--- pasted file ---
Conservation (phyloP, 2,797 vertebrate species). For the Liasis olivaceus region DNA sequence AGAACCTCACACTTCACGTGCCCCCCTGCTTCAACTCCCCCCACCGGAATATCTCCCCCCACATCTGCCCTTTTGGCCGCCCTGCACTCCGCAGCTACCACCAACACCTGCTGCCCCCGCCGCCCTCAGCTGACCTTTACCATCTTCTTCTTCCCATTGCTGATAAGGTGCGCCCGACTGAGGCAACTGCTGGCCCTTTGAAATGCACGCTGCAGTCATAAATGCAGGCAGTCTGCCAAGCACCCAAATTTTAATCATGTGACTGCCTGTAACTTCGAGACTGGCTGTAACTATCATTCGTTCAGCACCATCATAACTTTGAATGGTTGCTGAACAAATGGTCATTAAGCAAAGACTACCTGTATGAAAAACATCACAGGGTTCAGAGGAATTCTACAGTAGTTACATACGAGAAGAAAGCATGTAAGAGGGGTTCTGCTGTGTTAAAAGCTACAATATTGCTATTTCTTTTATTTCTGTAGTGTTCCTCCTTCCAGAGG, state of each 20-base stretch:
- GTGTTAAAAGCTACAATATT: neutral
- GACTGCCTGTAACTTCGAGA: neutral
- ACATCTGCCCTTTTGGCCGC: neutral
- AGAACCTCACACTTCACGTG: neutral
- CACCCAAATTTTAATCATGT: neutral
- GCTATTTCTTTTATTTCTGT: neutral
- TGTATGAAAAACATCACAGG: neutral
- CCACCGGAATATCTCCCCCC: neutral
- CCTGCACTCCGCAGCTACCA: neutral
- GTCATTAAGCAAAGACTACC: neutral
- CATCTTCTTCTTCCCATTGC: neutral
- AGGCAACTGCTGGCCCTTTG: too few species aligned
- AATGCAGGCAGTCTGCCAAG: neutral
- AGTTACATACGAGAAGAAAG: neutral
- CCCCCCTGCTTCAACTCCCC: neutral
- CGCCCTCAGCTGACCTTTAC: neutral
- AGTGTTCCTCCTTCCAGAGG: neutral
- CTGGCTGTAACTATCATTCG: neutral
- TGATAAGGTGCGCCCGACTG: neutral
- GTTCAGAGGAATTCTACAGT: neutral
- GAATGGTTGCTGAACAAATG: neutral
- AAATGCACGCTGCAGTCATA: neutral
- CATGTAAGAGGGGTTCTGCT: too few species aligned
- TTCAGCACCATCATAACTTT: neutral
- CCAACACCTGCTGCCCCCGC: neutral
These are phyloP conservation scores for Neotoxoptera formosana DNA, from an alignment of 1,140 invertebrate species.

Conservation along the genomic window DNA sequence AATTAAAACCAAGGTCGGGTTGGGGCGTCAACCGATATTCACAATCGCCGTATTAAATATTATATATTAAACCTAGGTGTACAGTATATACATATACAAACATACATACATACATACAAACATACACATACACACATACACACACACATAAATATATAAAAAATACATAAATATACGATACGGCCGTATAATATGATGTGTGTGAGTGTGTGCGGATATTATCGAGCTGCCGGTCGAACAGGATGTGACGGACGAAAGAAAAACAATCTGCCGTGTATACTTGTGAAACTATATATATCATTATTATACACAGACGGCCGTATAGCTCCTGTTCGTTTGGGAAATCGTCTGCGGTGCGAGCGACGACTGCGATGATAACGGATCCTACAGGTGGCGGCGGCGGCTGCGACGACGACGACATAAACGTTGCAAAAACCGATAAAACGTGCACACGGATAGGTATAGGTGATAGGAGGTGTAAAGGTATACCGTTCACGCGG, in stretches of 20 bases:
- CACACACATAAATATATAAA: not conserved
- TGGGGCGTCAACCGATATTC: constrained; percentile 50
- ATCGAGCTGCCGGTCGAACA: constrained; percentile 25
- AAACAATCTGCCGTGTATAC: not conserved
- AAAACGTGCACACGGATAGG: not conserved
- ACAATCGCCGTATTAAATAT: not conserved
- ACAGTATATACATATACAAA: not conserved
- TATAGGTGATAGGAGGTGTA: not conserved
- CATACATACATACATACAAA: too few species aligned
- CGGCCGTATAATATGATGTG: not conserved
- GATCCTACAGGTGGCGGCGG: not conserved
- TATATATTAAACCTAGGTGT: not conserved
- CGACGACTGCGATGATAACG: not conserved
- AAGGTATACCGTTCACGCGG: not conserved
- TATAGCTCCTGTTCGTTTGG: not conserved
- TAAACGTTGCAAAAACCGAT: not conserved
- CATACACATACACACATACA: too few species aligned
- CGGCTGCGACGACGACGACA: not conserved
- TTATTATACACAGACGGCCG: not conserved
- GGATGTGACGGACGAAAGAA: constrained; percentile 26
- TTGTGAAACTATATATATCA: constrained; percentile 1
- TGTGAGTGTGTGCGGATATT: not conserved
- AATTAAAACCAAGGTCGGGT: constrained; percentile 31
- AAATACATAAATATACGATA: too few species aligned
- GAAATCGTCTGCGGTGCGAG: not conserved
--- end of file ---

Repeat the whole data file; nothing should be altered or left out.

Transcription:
Conservation (phyloP, 2,797 vertebrate species). For the Liasis olivaceus region DNA sequence AGAACCTCACACTTCACGTGCCCCCCTGCTTCAACTCCCCCCACCGGAATATCTCCCCCCACATCTGCCCTTTTGGCCGCCCTGCACTCCGCAGCTACCACCAACACCTGCTGCCCCCGCCGCCCTCAGCTGACCTTTACCATCTTCTTCTTCCCATTGCTGATAAGGTGCGCCCGACTGAGGCAACTGCTGGCCCTTTGAAATGCACGCTGCAGTCATAAATGCAGGCAGTCTGCCAAGCACCCAAATTTTAATCATGTGACTGCCTGTAACTTCGAGACTGGCTGTAACTATCATTCGTTCAGCACCATCATAACTTTGAATGGTTGCTGAACAAATGGTCATTAAGCAAAGACTACCTGTATGAAAAACATCACAGGGTTCAGAGGAATTCTACAGTAGTTACATACGAGAAGAAAGCATGTAAGAGGGGTTCTGCTGTGTTAAAAGCTACAATATTGCTATTTCTTTTATTTCTGTAGTGTTCCTCCTTCCAGAGG, state of each 20-base stretch:
- GTGTTAAAAGCTACAATATT: neutral
- GACTGCCTGTAACTTCGAGA: neutral
- ACATCTGCCCTTTTGGCCGC: neutral
- AGAACCTCACACTTCACGTG: neutral
- CACCCAAATTTTAATCATGT: neutral
- GCTATTTCTTTTATTTCTGT: neutral
- TGTATGAAAAACATCACAGG: neutral
- CCACCGGAATATCTCCCCCC: neutral
- CCTGCACTCCGCAGCTACCA: neutral
- GTCATTAAGCAAAGACTACC: neutral
- CATCTTCTTCTTCCCATTGC: neutral
- AGGCAACTGCTGGCCCTTTG: too few species aligned
- AATGCAGGCAGTCTGCCAAG: neutral
- AGTTACATACGAGAAGAAAG: neutral
- CCCCCCTGCTTCAACTCCCC: neutral
- CGCCCTCAGCTGACCTTTAC: neutral
- AGTGTTCCTCCTTCCAGAGG: neutral
- CTGGCTGTAACTATCATTCG: neutral
- TGATAAGGTGCGCCCGACTG: neutral
- GTTCAGAGGAATTCTACAGT: neutral
- GAATGGTTGCTGAACAAATG: neutral
- AAATGCACGCTGCAGTCATA: neutral
- CATGTAAGAGGGGTTCTGCT: too few species aligned
- TTCAGCACCATCATAACTTT: neutral
- CCAACACCTGCTGCCCCCGC: neutral
These are phyloP conservation scores for Neotoxoptera formosana DNA, from an alignment of 1,140 invertebrate species.

Conservation along the genomic window DNA sequence AATTAAAACCAAGGTCGGGTTGGGGCGTCAACCGATATTCACAATCGCCGTATTAAATATTATATATTAAACCTAGGTGTACAGTATATACATATACAAACATACATACATACATACAAACATACACATACACACATACACACACACATAAATATATAAAAAATACATAAATATACGATACGGCCGTATAATATGATGTGTGTGAGTGTGTGCGGATATTATCGAGCTGCCGGTCGAACAGGATGTGACGGACGAAAGAAAAACAATCTGCCGTGTATACTTGTGAAACTATATATATCATTATTATACACAGACGGCCGTATAGCTCCTGTTCGTTTGGGAAATCGTCTGCGGTGCGAGCGACGACTGCGATGATAACGGATCCTACAGGTGGCGGCGGCGGCTGCGACGACGACGACATAAACGTTGCAAAAACCGATAAAACGTGCACACGGATAGGTATAGGTGATAGGAGGTGTAAAGGTATACCGTTCACGCGG, in stretches of 20 bases:
- CACACACATAAATATATAAA: not conserved
- TGGGGCGTCAACCGATATTC: constrained; percentile 50
- ATCGAGCTGCCGGTCGAACA: constrained; percentile 25
- AAACAATCTGCCGTGTATAC: not conserved
- AAAACGTGCACACGGATAGG: not conserved
- ACAATCGCCGTATTAAATAT: not conserved
- ACAGTATATACATATACAAA: not conserved
- TATAGGTGATAGGAGGTGTA: not conserved
- CATACATACATACATACAAA: too few species aligned
- CGGCCGTATAATATGATGTG: not conserved
- GATCCTACAGGTGGCGGCGG: not conserved
- TATATATTAAACCTAGGTGT: not conserved
- CGACGACTGCGATGATAACG: not conserved
- AAGGTATACCGTTCACGCGG: not conserved
- TATAGCTCCTGTTCGTTTGG: not conserved
- TAAACGTTGCAAAAACCGAT: not conserved
- CATACACATACACACATACA: too few species aligned
- CGGCTGCGACGACGACGACA: not conserved
- TTATTATACACAGACGGCCG: not conserved
- GGATGTGACGGACGAAAGAA: constrained; percentile 26
- TTGTGAAACTATATATATCA: constrained; percentile 1
- TGTGAGTGTGTGCGGATATT: not conserved
- AATTAAAACCAAGGTCGGGT: constrained; percentile 31
- AAATACATAAATATACGATA: too few species aligned
- GAAATCGTCTGCGGTGCGAG: not conserved